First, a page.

As expected, the poppy double bill of The Sea and Cake and Loney, Dear drew a large crowd to the Black Cat on this Saturday. But somewhat surprisingly, the veteran headliner was a much bigger draw than the trendy -- in hipster circles -- Swedish upstart. Maybe that's due to The Sea and Cake's overdue return to touring and recording. Or maybe it's D.C. telling Loney, Dear to break from its formula.
Loney, Dear -- Emil Svanängen and comrades -- is another in the scores of Swedish acts putting a stranglehold on indie pop, and while their second record, "Loney, Noir," is deservedly achieving critical acclaim, their set at the Black Cat proved repetitive. The mix of folk and power pop is pleasant to the ear, but almost every song started off with Svanängen singing and strumming his acoustic guitar in his folk singer guise before swelling into a swirling pop crescendo. It works, but when repeated as nauseum, it loses its effectiveness. On a couple of bouncier songs, Loney, Dear avoided the pattern by hitting stride at the get go, and while that helped mix things up, eventually it was not enough to get the set from pretty much sounding same song after same song. Also effective, but also repetitive by the end, was Svanängen's flat scream, which many of his songs rode out on. To Svanängen's credit, one nonsense-lyriced song maintained the emotion expected of power pop, redeeming the group's musical chops despite the lack of meaning in the vocals. The set was good enough, though, to deserve more attention from the crowd, which revealed itself to be a largely Sea and Cake audience by mostly ignoring Loney, Dear, talking through the set and often making those quiet folkie intros nearly inaudible. The group deserved more respect, even if it does need to work on its dynamic.
Gone for four years, The Sea and Cake received much more attention from the audience and also made its set more interesting by not falling into pattern. Over seven albums, this band, one of the leaders of Chicago's post-rock sound, hasn't strayed much from its basic dreamy pop-fusion, but there have been enough twists to keep the albums from sounding the same, even though the band's imprint is unmistakable by now. The twist with May's "Everybody" is a more rocking version of the group. The quartet opened with two songs from that album, "Up on Crutches" and "Crossing Line," both rockers except for Sam Prekop's tender, breathy vocals. Several selections from this album made the set list, but the rest represented a generally fair sampling of the band's past work, albeit leaning toward the more up tempo and rocking songs, and even rocking them out a little more. The steady picking on "The Biz" was heavier than usual, and on "Jacking the Ball," Prekop spitted and shouted the chorus, breaking free of his hushed, lonely croon. In between those two, "Mr. F" fell back to the gloomier side of the band but felt darker rather than depressed.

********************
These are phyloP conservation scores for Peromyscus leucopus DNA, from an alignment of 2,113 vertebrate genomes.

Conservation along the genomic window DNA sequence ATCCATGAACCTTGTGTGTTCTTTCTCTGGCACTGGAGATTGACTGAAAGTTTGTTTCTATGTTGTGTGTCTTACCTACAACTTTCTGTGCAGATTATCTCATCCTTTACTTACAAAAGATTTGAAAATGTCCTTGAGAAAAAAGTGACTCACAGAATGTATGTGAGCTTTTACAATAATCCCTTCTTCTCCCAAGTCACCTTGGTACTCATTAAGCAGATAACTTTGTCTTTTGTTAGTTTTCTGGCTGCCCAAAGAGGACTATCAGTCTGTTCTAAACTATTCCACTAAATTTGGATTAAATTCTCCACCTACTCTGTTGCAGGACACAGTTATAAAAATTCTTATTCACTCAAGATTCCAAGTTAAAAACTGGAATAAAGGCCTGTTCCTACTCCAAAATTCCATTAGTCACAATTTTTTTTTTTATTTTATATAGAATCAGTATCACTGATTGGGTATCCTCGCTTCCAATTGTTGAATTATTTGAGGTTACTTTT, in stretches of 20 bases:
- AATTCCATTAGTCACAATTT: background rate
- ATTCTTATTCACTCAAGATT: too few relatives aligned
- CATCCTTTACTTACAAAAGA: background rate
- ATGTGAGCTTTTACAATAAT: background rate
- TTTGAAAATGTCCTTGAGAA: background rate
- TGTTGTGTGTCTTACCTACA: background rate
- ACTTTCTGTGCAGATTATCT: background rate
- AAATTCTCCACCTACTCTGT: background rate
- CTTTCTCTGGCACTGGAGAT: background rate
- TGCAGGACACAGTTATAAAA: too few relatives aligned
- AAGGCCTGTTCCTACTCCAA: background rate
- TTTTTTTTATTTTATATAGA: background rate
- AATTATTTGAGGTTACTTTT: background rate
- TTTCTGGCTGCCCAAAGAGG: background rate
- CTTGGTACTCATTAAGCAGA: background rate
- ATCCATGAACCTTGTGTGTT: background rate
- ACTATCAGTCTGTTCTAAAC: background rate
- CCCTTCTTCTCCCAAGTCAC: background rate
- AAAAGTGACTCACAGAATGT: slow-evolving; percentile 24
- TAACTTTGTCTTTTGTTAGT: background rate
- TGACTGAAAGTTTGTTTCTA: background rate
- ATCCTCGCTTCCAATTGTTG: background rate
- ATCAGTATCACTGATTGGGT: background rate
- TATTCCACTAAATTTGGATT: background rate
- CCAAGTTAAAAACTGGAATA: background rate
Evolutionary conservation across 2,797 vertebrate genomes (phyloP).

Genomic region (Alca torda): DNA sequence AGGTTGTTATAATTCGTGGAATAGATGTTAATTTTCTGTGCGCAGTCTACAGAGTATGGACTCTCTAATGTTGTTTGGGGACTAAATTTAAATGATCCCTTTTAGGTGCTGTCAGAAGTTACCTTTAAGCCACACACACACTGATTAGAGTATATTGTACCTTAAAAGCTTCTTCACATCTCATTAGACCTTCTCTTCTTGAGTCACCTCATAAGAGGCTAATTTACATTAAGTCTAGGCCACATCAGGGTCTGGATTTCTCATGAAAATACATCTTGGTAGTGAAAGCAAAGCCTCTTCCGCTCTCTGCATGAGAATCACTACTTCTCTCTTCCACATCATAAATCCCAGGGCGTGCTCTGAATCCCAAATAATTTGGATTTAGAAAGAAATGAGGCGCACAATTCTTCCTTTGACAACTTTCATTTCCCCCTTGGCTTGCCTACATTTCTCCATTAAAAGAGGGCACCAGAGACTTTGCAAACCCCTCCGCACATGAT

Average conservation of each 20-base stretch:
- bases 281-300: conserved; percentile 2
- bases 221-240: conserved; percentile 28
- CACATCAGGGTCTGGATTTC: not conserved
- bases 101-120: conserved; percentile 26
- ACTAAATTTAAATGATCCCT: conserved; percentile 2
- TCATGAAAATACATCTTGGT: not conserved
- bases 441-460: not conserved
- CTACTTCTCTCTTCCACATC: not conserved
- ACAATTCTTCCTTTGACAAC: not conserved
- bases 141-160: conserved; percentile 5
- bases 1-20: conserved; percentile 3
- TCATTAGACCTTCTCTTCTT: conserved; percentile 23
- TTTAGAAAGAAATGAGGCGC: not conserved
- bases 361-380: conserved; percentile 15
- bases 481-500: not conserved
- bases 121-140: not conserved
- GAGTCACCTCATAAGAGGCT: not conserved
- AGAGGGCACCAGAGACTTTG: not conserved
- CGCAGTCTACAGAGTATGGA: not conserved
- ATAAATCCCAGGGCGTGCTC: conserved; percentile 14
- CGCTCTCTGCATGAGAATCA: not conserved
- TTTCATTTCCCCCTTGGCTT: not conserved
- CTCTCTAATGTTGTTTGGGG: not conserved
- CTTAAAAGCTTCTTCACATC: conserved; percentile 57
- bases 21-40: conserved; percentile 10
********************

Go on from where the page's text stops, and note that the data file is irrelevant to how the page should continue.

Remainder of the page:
On "Leeora," the band best showcased its strengths, stretching the sweet song into a long jam. The interplay of Prekop and Archer Prewitt's guitars is unrivaled in pop or post-rock, so a little bit of jamming is appreciated and almost necessary. And with the technically tightest rhythm section in indie rock -- drummer John McEntire and bassist Eric Claridge -- the song remained grounded. If the set was at lack for anything, it was probably more improvisation like this.
That more familiar Sea and Cake sound wasn't completely gone from the set -- as mentioned before, "Mr. F" touched it -- and one new song performed here, "Transparent," was a familiar, lazy dream. Likewise, "Parasol," from the band's second album, "Nassau," closed the set on a mellow note, before the band quickly returned for a "Left On"-"Do Now Fairly Well" encore. The former was another rocker with intertwining guitars and crescendoing swells of feedback, while the latter again left the crowd in that mellow mood the band is really known for. "Do Now" was also the most dynamic and textured tune of the night, breaking up that classic mellow fusion with moments of heavier jazzy rock, reminding us both of the band's good ol' days as well as its somewhat bold new direction.